Set in the picturesque heart of the Paarl Winelands to the backdrop of the majestic Klein Drakenstein Mountains is the luxurious Cascade Country Manor. The boutique hotel’s namesake is the cascading waterfall located on the property whose soothing sounds permeate throughout the grounds year round. This charming proudly 4-star hotel and spa is located on pristine grounds in the former homestead of royalty and comprises only fifteen rooms, ensuring an intimate and peaceful stay in the fair Cape.
Surrounding the majestic building are 900 olive trees in a 100 year old grove as well as indigenous Buchu, a medicinal plant native to southern Africa. The olive grove that thrives on this property today is the Duke’s legacy and the Goetze family take great pride in the olive oil produced from this grove which is situated in the largest olive-producing valley in the southern hemisphere. Sample Volker’s delicious olive oil and olive bread baked daily at the hotel.
The little farm in a kloof at the foot of the Limitberg has had many owners over the past century. The estate called Paarl Waterfall Park boasts a history filled with all genres.
The friendly people of Paarl have welcomed us into their town and have told us a number of stories associated with the farm, but we do know that we have not heard all of it yet. As we gather more information this page will be edited and extended.
Excerpt from the book “A Silver-Plated Spoon” Biography of The Duke of Bedford 1959:
“It is a lovely Part of the world. There is a big waterfall, as the name suggests, tumbling down the mountains at the back, and although the house was a pretty hideous shack with no electric light, we made up our minds that we could convert it into the sort of thing that we wanted.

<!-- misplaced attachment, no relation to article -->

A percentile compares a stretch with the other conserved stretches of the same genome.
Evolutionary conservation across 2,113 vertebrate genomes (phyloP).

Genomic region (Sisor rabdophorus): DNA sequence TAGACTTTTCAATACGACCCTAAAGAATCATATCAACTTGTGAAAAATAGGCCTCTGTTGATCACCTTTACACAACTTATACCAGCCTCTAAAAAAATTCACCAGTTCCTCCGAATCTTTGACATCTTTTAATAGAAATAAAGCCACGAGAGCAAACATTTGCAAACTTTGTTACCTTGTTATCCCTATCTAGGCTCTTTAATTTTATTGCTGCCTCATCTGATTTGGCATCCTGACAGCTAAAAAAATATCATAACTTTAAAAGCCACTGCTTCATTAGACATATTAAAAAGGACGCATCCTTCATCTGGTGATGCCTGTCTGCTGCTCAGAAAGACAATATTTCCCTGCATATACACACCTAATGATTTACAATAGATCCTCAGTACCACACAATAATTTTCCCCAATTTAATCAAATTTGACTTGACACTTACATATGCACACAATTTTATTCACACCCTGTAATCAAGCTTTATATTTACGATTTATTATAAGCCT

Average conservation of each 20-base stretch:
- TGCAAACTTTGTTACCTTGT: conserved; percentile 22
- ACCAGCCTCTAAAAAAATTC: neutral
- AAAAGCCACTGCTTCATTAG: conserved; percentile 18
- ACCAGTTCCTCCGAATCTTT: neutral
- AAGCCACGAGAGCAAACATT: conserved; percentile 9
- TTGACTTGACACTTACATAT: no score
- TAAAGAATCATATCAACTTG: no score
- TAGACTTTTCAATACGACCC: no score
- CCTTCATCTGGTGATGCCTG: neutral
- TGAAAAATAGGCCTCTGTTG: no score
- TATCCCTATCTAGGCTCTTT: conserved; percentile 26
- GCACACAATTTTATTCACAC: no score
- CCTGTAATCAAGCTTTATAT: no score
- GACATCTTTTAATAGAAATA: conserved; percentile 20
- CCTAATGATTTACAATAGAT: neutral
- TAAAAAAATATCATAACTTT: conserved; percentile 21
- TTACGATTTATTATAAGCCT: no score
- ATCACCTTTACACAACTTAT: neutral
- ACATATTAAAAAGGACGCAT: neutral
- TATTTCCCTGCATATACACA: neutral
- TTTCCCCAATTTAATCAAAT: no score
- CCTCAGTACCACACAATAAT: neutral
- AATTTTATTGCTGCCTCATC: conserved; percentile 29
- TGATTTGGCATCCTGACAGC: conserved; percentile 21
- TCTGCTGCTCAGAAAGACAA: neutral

Over the years we have turned it into a sort of American Colonial-style house with plenty of bathrooms. It really is a dream place, and now that we live in England I often long to go back there. We gradually turned the land into a going concern. The vineyards were rotten, so I pulled them all up, planting apricots and olives and a strange herb called buchu, which has valuable medical properties and is exported mostly to America. The only trouble is that its price fluctuates rather alarmingly.
I certainly look back on the South African period as the happiest time in my life. It was fairly simple existence, we worked quite hard, but we had enough money coming in, and we made many friends. It was wonderful for the children, who learned to ride, spent most of the daylight doors and fairly blossomed with health. For the first time I came to realize the joys of really happy family life, and now that I have less time and more responsibilities, I look back on these years with real nostalgia.
There is no doubt that if you can ignore the local politics, it is an almost idyllic part of the world in which to live. In Johannesburg money is the only really important thing and everything revolves around it. But down in Cape Province the pace of life is much slower.”